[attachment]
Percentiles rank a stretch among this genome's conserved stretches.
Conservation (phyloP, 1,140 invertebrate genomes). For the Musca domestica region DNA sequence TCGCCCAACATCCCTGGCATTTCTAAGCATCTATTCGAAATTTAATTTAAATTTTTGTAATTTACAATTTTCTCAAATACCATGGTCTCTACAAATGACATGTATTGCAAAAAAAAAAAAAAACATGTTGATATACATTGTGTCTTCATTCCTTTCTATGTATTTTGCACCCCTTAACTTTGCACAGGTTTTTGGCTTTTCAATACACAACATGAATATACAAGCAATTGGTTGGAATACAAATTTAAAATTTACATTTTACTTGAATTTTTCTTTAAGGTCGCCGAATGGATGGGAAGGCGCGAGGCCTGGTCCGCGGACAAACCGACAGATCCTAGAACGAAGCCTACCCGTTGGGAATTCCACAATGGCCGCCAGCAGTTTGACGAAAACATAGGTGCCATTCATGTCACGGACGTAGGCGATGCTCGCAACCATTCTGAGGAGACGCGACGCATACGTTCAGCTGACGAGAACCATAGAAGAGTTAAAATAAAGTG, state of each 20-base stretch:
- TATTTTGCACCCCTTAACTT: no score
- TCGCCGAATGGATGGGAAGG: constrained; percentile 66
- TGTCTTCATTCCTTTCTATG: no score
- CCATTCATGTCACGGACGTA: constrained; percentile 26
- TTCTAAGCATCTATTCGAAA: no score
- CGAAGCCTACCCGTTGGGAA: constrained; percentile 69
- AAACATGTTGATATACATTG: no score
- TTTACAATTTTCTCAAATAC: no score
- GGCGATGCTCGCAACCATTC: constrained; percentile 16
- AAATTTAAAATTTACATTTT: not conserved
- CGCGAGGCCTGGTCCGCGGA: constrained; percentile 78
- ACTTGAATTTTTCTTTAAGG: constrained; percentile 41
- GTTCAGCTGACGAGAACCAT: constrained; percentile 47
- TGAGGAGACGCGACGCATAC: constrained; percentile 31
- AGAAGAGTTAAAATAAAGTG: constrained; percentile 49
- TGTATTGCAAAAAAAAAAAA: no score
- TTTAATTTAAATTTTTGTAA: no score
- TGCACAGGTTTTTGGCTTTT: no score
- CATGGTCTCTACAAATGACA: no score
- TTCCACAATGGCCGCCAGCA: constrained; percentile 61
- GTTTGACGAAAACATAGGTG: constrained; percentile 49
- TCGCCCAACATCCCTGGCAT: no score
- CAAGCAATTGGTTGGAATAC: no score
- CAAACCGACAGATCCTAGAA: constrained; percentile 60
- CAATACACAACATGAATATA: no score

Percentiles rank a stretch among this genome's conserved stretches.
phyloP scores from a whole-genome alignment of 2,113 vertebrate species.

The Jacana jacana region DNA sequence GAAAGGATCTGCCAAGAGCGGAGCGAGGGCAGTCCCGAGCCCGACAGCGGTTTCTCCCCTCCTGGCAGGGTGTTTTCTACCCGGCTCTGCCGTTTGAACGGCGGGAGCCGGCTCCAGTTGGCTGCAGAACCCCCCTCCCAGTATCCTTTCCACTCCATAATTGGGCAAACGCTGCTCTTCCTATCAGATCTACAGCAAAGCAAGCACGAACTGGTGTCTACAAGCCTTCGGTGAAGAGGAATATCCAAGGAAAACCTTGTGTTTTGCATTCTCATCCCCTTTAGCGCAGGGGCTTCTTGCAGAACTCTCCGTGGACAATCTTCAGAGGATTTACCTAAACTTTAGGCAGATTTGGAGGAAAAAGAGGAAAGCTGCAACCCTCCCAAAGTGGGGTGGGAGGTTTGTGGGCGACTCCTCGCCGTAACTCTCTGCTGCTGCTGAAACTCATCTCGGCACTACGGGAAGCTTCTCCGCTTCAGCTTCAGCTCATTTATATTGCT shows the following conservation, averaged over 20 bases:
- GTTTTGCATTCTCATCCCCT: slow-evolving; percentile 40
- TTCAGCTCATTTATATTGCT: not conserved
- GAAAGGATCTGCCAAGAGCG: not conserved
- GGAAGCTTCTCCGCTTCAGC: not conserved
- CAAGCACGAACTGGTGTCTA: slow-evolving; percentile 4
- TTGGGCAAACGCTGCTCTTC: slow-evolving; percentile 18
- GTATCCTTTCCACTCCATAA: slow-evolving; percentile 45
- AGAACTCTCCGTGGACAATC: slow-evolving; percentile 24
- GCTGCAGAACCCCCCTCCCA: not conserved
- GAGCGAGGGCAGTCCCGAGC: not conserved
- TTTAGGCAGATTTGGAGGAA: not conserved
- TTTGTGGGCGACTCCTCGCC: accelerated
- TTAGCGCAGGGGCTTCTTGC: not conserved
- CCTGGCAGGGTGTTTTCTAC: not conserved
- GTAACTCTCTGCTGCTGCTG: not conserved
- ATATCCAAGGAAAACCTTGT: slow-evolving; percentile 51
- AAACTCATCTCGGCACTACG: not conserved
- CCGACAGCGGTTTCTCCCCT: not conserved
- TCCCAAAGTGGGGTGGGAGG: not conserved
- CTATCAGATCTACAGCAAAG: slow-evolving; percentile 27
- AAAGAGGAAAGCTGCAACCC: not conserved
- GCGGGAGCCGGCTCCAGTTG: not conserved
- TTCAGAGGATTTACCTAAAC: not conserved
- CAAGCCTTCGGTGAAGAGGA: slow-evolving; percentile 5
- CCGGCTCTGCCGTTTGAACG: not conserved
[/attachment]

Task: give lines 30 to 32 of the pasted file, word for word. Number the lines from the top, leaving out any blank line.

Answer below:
The Jacana jacana region DNA sequence GAAAGGATCTGCCAAGAGCGGAGCGAGGGCAGTCCCGAGCCCGACAGCGGTTTCTCCCCTCCTGGCAGGGTGTTTTCTACCCGGCTCTGCCGTTTGAACGGCGGGAGCCGGCTCCAGTTGGCTGCAGAACCCCCCTCCCAGTATCCTTTCCACTCCATAATTGGGCAAACGCTGCTCTTCCTATCAGATCTACAGCAAAGCAAGCACGAACTGGTGTCTACAAGCCTTCGGTGAAGAGGAATATCCAAGGAAAACCTTGTGTTTTGCATTCTCATCCCCTTTAGCGCAGGGGCTTCTTGCAGAACTCTCCGTGGACAATCTTCAGAGGATTTACCTAAACTTTAGGCAGATTTGGAGGAAAAAGAGGAAAGCTGCAACCCTCCCAAAGTGGGGTGGGAGGTTTGTGGGCGACTCCTCGCCGTAACTCTCTGCTGCTGCTGAAACTCATCTCGGCACTACGGGAAGCTTCTCCGCTTCAGCTTCAGCTCATTTATATTGCT shows the following conservation, averaged over 20 bases:
- GTTTTGCATTCTCATCCCCT: slow-evolving; percentile 40
- TTCAGCTCATTTATATTGCT: not conserved